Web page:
Red-tailed Hawks

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About the Site

A Red-tailed Hawk pair has been nesting above Cornell University’s athletic fields since 2012

They make use of two different light towers for their nest sites. In 2012, 2015, 2018, and 2019 they used a tower near Fernow Hall, and in 2013, 2014, and 2016, they used the tower nearest Weill Hall. We installed cameras at both of these sites to get a better look at the intimate behavior of these well-known birds as they raise their young amid the bustle of a busy campus.

Who’s Who

Big Red

The female, nicknamed “Big Red” in honor of her alma mater

She is slightly larger, with a darker head, nape and throat, and is banded on her right leg. From banding records we know she was banded in nearby Brooktondale, New York, during her first autumn in 2003.

The male, Arthur, was named in honor of the founder of the Cornell Lab, Arthur A. Allen.

He was first spotted on Cornell University campus as a fledgling in 2016. He is unbanded and has a paler chest, head, and nape than Big Red. The pair first spent time together in April 2017, after Big Red’s previous mate, Ezra, had died. The hawks completed their first breeding season together in 2018.

Ezra

Big Red’s former mate, named Ezra after the co-founder of Cornell University

He died in March 2017 (read about his legacy). He and Big Red had raised successful broods every year from 2012–2016. He was a bit smaller and had golden-tawny feathers on his face and head. He also had a paler neck than the female. He was first banded in 2006 as an adult bird on Judd Falls Road near the Cornell campus.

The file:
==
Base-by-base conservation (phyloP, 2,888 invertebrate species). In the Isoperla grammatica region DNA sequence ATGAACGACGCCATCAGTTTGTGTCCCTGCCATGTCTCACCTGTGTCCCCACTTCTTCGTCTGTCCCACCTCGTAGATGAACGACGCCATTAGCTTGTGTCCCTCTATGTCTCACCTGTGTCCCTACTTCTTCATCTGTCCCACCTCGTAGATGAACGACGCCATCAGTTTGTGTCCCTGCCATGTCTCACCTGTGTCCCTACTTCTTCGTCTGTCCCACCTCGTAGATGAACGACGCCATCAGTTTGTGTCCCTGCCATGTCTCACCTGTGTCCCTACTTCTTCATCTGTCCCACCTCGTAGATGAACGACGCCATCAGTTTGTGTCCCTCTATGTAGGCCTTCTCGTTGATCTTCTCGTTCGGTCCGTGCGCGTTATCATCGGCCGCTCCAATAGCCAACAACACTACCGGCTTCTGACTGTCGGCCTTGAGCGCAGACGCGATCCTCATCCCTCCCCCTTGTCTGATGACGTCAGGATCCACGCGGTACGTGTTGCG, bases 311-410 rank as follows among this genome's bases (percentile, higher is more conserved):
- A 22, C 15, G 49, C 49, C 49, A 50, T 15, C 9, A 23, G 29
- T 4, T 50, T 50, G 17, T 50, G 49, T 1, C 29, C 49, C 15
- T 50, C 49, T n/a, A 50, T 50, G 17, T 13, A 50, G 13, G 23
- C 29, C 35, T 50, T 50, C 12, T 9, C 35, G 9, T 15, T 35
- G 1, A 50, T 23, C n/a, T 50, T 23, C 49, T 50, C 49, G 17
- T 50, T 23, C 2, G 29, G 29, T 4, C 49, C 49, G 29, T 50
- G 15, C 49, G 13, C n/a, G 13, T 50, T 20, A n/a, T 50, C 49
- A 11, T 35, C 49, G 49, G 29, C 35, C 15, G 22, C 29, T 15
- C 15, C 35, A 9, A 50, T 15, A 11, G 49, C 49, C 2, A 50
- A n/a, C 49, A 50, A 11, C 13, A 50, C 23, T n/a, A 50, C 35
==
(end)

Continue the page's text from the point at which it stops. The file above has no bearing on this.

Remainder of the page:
About Cams

The Cornell Lab Bird Cams connects viewers worldwide to the diverse and intimate world of birds. We work to make watching an active experience, sparking awareness and inspiration that can lead to conservation, education, and engagement with birds.

Our viewers tell us that watching the cams is a life changing experience: an unprecedented learning experience that they liken to virtual field trips or field biology in their living room. We’re excited to continue sharing and learning with the community as we watch the world of birds together.

Photo credits: Ezra (About the Site) by Christine Bogdanowicz

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